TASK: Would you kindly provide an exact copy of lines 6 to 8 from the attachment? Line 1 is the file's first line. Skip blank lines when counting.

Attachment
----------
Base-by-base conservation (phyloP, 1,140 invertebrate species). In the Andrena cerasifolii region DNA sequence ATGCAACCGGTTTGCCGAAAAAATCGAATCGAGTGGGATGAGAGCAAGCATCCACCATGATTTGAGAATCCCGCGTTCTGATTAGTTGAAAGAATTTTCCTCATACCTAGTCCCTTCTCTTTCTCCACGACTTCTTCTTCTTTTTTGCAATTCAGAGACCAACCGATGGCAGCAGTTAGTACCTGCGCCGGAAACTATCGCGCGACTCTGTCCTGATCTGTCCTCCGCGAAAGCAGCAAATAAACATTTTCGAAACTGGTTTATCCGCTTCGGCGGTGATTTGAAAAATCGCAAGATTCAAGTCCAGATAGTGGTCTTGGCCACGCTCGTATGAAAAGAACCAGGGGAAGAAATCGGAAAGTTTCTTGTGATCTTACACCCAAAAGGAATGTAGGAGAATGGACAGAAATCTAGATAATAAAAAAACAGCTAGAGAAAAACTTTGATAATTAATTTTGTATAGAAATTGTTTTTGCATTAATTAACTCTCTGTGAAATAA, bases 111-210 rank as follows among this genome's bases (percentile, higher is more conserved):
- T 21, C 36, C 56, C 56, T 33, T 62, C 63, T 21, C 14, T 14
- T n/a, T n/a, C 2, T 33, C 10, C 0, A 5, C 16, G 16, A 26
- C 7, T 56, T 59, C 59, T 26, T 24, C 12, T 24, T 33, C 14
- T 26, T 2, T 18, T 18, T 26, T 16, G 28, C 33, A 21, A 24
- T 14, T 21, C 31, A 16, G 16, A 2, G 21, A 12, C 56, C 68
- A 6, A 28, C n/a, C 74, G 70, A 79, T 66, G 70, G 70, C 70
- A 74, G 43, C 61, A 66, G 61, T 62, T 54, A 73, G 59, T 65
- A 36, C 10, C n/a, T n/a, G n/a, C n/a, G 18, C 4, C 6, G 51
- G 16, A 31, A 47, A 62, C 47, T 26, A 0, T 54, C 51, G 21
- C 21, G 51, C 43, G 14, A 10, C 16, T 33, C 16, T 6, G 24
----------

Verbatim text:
- T 14, T 21, C 31, A 16, G 16, A 2, G 21, A 12, C 56, C 68
- A 6, A 28, C n/a, C 74, G 70, A 79, T 66, G 70, G 70, C 70
- A 74, G 43, C 61, A 66, G 61, T 62, T 54, A 73, G 59, T 65